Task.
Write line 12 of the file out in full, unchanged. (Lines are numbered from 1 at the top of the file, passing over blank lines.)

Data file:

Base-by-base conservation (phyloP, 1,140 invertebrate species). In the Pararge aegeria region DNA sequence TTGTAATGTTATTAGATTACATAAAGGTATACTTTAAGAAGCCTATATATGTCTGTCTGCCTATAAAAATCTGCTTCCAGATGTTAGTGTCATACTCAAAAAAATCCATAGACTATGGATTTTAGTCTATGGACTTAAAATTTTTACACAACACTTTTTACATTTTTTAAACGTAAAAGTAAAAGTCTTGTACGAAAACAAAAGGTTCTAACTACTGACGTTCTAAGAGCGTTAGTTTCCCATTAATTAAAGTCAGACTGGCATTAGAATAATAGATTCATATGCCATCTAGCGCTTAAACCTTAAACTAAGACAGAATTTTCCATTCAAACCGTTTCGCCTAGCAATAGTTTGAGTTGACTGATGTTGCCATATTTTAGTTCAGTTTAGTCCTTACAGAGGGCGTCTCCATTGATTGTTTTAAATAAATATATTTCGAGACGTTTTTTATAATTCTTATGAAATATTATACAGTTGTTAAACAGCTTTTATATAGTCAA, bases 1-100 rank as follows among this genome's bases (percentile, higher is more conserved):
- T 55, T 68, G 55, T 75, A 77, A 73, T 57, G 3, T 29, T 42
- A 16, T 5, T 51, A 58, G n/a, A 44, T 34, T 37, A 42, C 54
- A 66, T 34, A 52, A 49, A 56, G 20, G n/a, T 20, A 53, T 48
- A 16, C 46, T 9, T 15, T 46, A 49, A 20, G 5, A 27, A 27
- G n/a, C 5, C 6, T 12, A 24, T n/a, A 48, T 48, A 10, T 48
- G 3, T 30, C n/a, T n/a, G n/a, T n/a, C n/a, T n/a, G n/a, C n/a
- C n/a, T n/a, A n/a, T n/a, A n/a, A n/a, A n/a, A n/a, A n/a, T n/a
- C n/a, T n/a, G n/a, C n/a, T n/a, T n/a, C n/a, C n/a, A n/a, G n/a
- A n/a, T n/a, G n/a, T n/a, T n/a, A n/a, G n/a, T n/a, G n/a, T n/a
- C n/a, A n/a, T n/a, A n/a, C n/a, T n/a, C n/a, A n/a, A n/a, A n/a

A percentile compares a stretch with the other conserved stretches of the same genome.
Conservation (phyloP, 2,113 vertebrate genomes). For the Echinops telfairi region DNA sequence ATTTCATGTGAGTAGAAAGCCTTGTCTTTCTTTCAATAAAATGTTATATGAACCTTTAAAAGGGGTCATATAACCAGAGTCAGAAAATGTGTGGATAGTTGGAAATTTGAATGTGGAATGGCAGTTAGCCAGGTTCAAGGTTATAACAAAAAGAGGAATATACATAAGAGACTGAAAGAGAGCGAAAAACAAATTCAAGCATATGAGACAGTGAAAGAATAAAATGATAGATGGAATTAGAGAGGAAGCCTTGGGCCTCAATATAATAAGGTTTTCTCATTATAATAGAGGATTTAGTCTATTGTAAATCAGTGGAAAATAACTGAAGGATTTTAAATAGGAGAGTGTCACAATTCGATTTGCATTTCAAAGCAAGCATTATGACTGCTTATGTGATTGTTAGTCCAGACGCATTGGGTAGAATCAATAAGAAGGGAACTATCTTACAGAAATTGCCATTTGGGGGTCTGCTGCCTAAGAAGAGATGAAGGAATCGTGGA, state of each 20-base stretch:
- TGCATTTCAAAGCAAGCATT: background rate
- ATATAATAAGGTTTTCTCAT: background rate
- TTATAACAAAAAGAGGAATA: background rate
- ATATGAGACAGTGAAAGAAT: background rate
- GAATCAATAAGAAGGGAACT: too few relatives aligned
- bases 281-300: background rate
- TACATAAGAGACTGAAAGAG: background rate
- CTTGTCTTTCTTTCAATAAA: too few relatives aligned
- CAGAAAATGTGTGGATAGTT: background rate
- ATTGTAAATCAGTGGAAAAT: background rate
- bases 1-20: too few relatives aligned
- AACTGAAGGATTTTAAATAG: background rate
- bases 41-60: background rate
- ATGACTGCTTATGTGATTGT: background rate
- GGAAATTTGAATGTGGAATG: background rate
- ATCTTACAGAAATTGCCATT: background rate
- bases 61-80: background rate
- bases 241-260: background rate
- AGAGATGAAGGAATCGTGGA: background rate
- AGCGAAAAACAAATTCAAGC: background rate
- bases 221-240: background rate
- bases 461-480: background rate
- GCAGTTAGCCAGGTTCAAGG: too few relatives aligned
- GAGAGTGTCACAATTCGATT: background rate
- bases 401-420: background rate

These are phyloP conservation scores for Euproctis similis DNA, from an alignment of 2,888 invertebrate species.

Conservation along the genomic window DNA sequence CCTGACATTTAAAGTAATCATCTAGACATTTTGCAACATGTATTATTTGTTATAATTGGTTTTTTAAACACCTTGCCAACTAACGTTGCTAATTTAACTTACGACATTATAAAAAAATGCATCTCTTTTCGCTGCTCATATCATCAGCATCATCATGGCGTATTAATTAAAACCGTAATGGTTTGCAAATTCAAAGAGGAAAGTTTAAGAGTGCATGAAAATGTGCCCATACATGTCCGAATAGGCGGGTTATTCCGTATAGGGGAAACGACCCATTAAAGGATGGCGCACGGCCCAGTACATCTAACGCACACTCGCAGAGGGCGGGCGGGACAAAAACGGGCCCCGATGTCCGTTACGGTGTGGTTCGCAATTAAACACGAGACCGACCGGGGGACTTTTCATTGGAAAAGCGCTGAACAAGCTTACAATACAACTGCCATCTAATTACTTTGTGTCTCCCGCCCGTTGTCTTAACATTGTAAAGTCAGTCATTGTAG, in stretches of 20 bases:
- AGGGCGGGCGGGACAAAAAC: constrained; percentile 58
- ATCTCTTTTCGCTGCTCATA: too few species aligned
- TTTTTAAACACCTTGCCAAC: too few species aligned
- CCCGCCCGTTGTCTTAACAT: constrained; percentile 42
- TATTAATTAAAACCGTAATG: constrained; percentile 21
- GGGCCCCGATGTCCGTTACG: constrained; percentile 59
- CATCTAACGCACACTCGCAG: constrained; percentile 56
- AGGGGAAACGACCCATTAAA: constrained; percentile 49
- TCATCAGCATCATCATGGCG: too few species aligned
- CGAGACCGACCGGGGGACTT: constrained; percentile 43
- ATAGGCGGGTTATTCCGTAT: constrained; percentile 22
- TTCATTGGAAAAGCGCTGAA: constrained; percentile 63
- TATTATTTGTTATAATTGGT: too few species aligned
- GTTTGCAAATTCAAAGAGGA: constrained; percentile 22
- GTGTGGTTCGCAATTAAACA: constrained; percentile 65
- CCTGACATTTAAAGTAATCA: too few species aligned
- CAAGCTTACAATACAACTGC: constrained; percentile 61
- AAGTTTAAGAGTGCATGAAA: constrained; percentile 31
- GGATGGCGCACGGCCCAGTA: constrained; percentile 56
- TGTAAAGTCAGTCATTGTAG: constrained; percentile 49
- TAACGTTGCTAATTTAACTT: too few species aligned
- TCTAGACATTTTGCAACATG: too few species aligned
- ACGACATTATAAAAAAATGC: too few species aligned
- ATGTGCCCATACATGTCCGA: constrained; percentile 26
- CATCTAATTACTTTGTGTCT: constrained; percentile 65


A percentile compares a stretch with the other conserved stretches of the same genome.